After being almost two years in the making, Rakesh Roshan’s Krrish 3 finally sees the light of the day this November the 4th. As expected brother Rajesh Roshan does the music for the film. Some say that Pancham, R D Burman, felt that one of the most impressive musicians around is Rajesh Roshan. Whilst the composer has given us some classic albums in the 90s, Koyla, Karan Arjun and Papa Kehte Hai, to name a few, come the millennium we hear very little from the composer except for his work for his brother’s films and the occasional exceptions. Time to see if his latest album for the home production lives up to the high expectations.
Mamta Sharma (‘Munni Badnaam’ – Dabangg) opens the album with Krrish Title track along with Anirudh Bola and Rajesh Roshan’s contribution, although Mama remains the leading voice of the track. Rajesh mixes classical Indian music themes with techno. The track is very much a soundtrack number that will play a role onscreen. Overall tone of the track is a bit cheesy to be honest with its prominent line being “jab jab dhua chahein ga, tab tab banke mashaal aayege” (he’ll come whenever a saviour is needed). It’s this overall cheesiness that stops you from liking the track, which strictly speaking wasn’t a bad composition. One thing we do get out of the track is a new avatar of Mamta Sharma who has been relegated to item songs mostly, courtesy of her smashing debut.
Raghupati Raghav is the next track in line. Its starts off with soft jazz beats, which really suit the vocals of Neeraj Shridhar. Perhaps had the track continued with that feel it would have been more impressive but soon enough it transforms in a filmi-club-ish number. Monali Thakur returns to her Race-esque avatar after the immensely acclaimed ‘Sawaar Loon’ in Lootera. Why ‘raghupati raghav raja ram’ as its chorus? Here’s hoping the film explains that. Like the previous track there also are interludes in this track that impress greatly and then ones that seem completely dated as if they’ve jumped out of a 90s album of the composer. If this one wasn’t fast paced enough there’s a remix in the album also.
Someone we hear very little from these days enters next, the Made in India lady, Alisha Chinoy. No denying her voice is appropriate for Priyanka because for a minute you think Priyanka has sung the track. Dil Tu Hi Bata also features Zubeen Garg (‘Jaana Hai’ – Dum Maaro Dum, ‘Ya Ali’ – Gangster). Unfortunately both the singers who impress normally are really in their worst forms in this track. Zubeen seems to be straining to meet the composition and Alisha Chinoy seems just disconnected. The track is overly influenced by technology, which kills the mood of the romantic number. Things only get worse with the remix of the track in the album.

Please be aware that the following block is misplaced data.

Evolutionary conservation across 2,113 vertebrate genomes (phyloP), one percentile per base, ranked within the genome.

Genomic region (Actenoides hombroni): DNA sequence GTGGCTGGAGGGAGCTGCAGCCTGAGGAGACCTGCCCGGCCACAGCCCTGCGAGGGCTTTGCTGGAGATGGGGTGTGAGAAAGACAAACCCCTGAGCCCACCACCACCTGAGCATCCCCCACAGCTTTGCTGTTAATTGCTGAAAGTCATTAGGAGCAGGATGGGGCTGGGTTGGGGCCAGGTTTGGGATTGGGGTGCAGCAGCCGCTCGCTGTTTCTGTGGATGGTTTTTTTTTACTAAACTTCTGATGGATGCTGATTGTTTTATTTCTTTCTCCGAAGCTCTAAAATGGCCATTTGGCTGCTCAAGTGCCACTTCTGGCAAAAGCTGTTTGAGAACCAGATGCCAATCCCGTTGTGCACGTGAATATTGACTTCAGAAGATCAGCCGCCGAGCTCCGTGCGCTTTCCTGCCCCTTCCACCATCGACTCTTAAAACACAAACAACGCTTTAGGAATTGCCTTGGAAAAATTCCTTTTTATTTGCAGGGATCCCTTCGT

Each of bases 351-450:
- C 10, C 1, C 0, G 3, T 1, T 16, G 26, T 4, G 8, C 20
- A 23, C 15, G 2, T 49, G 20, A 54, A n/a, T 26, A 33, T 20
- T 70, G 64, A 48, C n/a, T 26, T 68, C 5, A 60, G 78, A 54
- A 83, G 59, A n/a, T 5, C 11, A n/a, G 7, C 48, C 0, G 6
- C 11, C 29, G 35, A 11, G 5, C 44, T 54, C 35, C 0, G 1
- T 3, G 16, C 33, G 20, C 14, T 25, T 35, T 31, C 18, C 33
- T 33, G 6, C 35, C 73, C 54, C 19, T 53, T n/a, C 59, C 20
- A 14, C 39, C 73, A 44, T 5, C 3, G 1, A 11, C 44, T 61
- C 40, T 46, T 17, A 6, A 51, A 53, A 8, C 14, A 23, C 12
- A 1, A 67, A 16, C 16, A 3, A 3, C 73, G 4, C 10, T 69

Alisha Chinoy returns with Mohit Chauhan in You Are My Love. The album had already brought you expectation below the level you started at but when Mohit starts with “you’re my love, my dove you’re my cuddly pudding pie” your disappointment hits an all new low! Alisha Chinoy enters to make things worse! This track is an out and out joke!
When you see the next track features Sonu Nigam and Shreya Ghosal you think that perhaps finally you’re being saved but sadly you are so wrong! God Allah Aur Bhagwan belonged somewhere in the 90s or 80s and even then it wouldn’t fit in! Sonu Nigam and Shreya Ghosal execute a very forced enthusiasm in the track. The chorus repetition only takes the tacky, cheesy and dated element to a whole another level.
As you can read, the running theme through this review has been the fact that this album is as dated as they come! Possibly Rajesh Roshan’s worst work and that too for one of the most anticipated films of the year. The burden of the colossal failure of this album has to be shared with lyricist Sameer Anjjan as the lyrics are as big of a failure as the compositions. Here’s hoping the film impresses to an extent that you forget to listen to the tracks in the cinema hall because sitting for 3 hours in a closed room listening to these tracks will no doubt be a real test!